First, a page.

• A personalized self-management rehabilitation system for stroke survivors: A quantitative gait analysis using a smart insole

    Davies, Richard John; Parker, Jack; McCullagh, Paul; Zheng, Huiru; Nugent, Chris; Black, Norman David; Mawson, Susan; Ulster University, Belfast; University of Sheffield (JMIR Publications Inc., 2016-11-08)
    In the United Kingdom, stroke is the single largest cause of adult disability and results in a cost to the economy of £8.9 billion per annum. Service needs are currently not being met; therefore, initiatives that focus on patient-centered care that promote long-term self-management for chronic conditions should be at the forefront of service redesign. The use of innovative technologies and the ability to apply these effectively to promote behavior change are paramount in meeting the current challenges. Our objective was to gain a deeper insight into the impact of innovative technologies in support of home-based, self-managed rehabilitation for stroke survivors. An intervention of daily walks can assist with improving lower limb motor function, and this can be measured by using technology. This paper focuses on assessing the usage of self-management technologies on poststroke survivors while undergoing rehabilitation at home. A realist evaluation of a personalized self-management rehabilitation system was undertaken in the homes of stroke survivors (N=5) over a period of approximately two months. Context, mechanisms, and outcomes were developed and explored using theories relating to motor recovery. Participants were encouraged to self-manage their daily walking activity; this was achieved through goal setting and motivational feedback. Gait data were collected and analyzed to produce metrics such as speed, heel strikes, and symmetry. This was achieved using a “smart insole” to facilitate measurement of walking activities in a free-living, nonrestrictive environment. Initial findings indicated that 4 out of 5 participants performed better during the second half of the evaluation. Performance increase was evident through improved heel strikes on participants’ affected limb. Additionally, increase in performance in relation to speed was also evident for all 5 participants. A common strategy emerged across all but one participant as symmetry performance was sacrificed in favor of improved heel strikes. This paper evaluates compliance and intensity of use. Our findings suggested that 4 out of the 5 participants improved their ability to heel strike on their affected limb. All participants showed improvements in their speed of gait measured in steps per minute with an average increase of 9.8% during the rehabilitation program. Performance in relation to symmetry showed an 8.5% average decline across participants, although 1 participant improved by 4%. Context, mechanism, and outcomes indicated that dual motor learning and compensatory strategies were deployed by the participants.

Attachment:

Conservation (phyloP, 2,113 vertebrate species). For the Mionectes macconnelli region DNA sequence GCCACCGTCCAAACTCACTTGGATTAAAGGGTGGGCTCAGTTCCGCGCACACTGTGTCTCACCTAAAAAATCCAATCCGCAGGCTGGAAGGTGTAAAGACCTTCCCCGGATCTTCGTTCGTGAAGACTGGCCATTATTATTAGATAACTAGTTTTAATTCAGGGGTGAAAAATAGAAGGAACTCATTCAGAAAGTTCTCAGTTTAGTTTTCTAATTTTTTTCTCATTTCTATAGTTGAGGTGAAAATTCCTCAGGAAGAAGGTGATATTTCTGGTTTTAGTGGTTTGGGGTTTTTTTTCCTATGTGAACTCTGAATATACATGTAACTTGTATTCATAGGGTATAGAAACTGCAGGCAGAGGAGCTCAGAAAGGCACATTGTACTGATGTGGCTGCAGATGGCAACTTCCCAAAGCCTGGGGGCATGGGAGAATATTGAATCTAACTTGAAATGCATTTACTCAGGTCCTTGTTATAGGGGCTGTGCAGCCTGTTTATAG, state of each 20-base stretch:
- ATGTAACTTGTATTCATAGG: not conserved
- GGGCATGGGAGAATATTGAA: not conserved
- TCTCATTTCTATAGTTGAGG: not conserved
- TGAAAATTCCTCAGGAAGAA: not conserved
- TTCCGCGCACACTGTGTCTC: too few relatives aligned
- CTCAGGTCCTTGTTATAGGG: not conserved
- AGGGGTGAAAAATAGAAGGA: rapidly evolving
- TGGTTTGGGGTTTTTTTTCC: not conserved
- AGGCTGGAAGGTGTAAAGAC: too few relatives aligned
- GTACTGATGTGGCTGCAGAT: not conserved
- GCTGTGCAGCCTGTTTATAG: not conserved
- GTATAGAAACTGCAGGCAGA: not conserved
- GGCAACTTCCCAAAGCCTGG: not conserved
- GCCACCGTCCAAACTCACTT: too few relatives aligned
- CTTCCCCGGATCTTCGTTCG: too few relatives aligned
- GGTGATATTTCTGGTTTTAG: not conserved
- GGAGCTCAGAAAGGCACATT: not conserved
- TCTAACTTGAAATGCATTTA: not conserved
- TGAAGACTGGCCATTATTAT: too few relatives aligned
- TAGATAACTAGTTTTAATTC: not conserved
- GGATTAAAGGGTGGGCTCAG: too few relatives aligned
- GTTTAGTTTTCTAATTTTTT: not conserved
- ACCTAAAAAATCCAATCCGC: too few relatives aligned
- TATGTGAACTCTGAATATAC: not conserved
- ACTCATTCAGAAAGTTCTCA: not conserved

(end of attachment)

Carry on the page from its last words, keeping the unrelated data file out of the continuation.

• Assessing walking strategies using insole pressure sensors for stroke survivors

    Munoz-Organero, Mario; Parker, Jack; Powell, Lauren; Mawson, Susan; Universidad Carlos III de Madrid; University of Sheffield (MDPI AG, 2016-10-01)
    Insole pressure sensors capture the different forces exercised over the different parts of the sole when performing tasks standing up such as walking. Using data analysis and machine learning techniques, common patterns and strategies from different users to achieve different tasks can be automatically extracted. In this paper, we present the results obtained for the automatic detection of different strategies used by stroke survivors when walking as integrated into an Information Communication Technology (ICT) enhanced Personalised Self-Management Rehabilitation System (PSMrS) for stroke rehabilitation. Fourteen stroke survivors and 10 healthy controls have participated in the experiment by walking six times a distance from chair to chair of approximately 10 m long. The Rivermead Mobility Index was used to assess the functional ability of each individual in the stroke survivor group. Several walking strategies are studied based on data gathered from insole pressure sensors and patterns found in stroke survivor patients are compared with average patterns found in healthy control users. A mechanism to automatically estimate a mobility index based on the similarity of the pressure patterns to a stereotyped stride is also used. Both data gathered from stroke survivors and healthy controls are used to evaluate the proposed mechanisms. The output of trained algorithms is applied to the PSMrS system to provide feedback on gait quality enabling stroke survivors to self-manage their rehabilitation.